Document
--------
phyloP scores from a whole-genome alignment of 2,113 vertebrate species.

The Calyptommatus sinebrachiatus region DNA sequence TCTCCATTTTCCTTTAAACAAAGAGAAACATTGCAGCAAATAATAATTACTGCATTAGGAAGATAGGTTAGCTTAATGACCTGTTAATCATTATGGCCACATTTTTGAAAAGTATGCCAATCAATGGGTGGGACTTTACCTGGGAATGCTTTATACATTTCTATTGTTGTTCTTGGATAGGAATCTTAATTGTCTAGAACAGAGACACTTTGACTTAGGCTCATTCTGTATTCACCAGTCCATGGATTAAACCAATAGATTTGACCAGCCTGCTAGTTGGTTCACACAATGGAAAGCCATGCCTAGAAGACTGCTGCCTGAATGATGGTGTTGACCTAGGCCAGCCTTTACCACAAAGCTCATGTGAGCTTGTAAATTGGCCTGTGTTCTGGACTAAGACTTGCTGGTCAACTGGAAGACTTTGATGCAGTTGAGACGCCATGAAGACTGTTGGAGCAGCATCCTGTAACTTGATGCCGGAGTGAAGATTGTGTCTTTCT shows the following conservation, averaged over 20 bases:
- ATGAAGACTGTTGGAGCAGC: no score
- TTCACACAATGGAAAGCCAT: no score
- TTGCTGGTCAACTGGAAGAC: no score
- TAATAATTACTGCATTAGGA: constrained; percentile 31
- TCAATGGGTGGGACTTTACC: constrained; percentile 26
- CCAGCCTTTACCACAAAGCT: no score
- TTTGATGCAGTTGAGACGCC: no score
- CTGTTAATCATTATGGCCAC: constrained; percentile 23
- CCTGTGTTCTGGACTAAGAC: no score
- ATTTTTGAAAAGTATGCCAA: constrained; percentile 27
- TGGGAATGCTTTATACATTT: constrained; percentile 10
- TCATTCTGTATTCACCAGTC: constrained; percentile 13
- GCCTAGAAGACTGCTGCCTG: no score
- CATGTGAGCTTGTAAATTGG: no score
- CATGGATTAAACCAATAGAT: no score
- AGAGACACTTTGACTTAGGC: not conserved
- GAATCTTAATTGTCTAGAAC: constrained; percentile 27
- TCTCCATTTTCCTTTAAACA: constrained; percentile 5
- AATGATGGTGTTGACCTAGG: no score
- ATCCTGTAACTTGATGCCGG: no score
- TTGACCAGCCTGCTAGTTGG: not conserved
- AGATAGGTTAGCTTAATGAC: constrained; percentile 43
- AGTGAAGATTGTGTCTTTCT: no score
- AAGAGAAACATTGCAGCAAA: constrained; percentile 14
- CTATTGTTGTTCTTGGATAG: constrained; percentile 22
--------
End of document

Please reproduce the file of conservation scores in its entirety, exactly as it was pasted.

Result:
phyloP scores from a whole-genome alignment of 2,113 vertebrate species.

The Calyptommatus sinebrachiatus region DNA sequence TCTCCATTTTCCTTTAAACAAAGAGAAACATTGCAGCAAATAATAATTACTGCATTAGGAAGATAGGTTAGCTTAATGACCTGTTAATCATTATGGCCACATTTTTGAAAAGTATGCCAATCAATGGGTGGGACTTTACCTGGGAATGCTTTATACATTTCTATTGTTGTTCTTGGATAGGAATCTTAATTGTCTAGAACAGAGACACTTTGACTTAGGCTCATTCTGTATTCACCAGTCCATGGATTAAACCAATAGATTTGACCAGCCTGCTAGTTGGTTCACACAATGGAAAGCCATGCCTAGAAGACTGCTGCCTGAATGATGGTGTTGACCTAGGCCAGCCTTTACCACAAAGCTCATGTGAGCTTGTAAATTGGCCTGTGTTCTGGACTAAGACTTGCTGGTCAACTGGAAGACTTTGATGCAGTTGAGACGCCATGAAGACTGTTGGAGCAGCATCCTGTAACTTGATGCCGGAGTGAAGATTGTGTCTTTCT shows the following conservation, averaged over 20 bases:
- ATGAAGACTGTTGGAGCAGC: no score
- TTCACACAATGGAAAGCCAT: no score
- TTGCTGGTCAACTGGAAGAC: no score
- TAATAATTACTGCATTAGGA: constrained; percentile 31
- TCAATGGGTGGGACTTTACC: constrained; percentile 26
- CCAGCCTTTACCACAAAGCT: no score
- TTTGATGCAGTTGAGACGCC: no score
- CTGTTAATCATTATGGCCAC: constrained; percentile 23
- CCTGTGTTCTGGACTAAGAC: no score
- ATTTTTGAAAAGTATGCCAA: constrained; percentile 27
- TGGGAATGCTTTATACATTT: constrained; percentile 10
- TCATTCTGTATTCACCAGTC: constrained; percentile 13
- GCCTAGAAGACTGCTGCCTG: no score
- CATGTGAGCTTGTAAATTGG: no score
- CATGGATTAAACCAATAGAT: no score
- AGAGACACTTTGACTTAGGC: not conserved
- GAATCTTAATTGTCTAGAAC: constrained; percentile 27
- TCTCCATTTTCCTTTAAACA: constrained; percentile 5
- AATGATGGTGTTGACCTAGG: no score
- ATCCTGTAACTTGATGCCGG: no score
- TTGACCAGCCTGCTAGTTGG: not conserved
- AGATAGGTTAGCTTAATGAC: constrained; percentile 43
- AGTGAAGATTGTGTCTTTCT: no score
- AAGAGAAACATTGCAGCAAA: constrained; percentile 14
- CTATTGTTGTTCTTGGATAG: constrained; percentile 22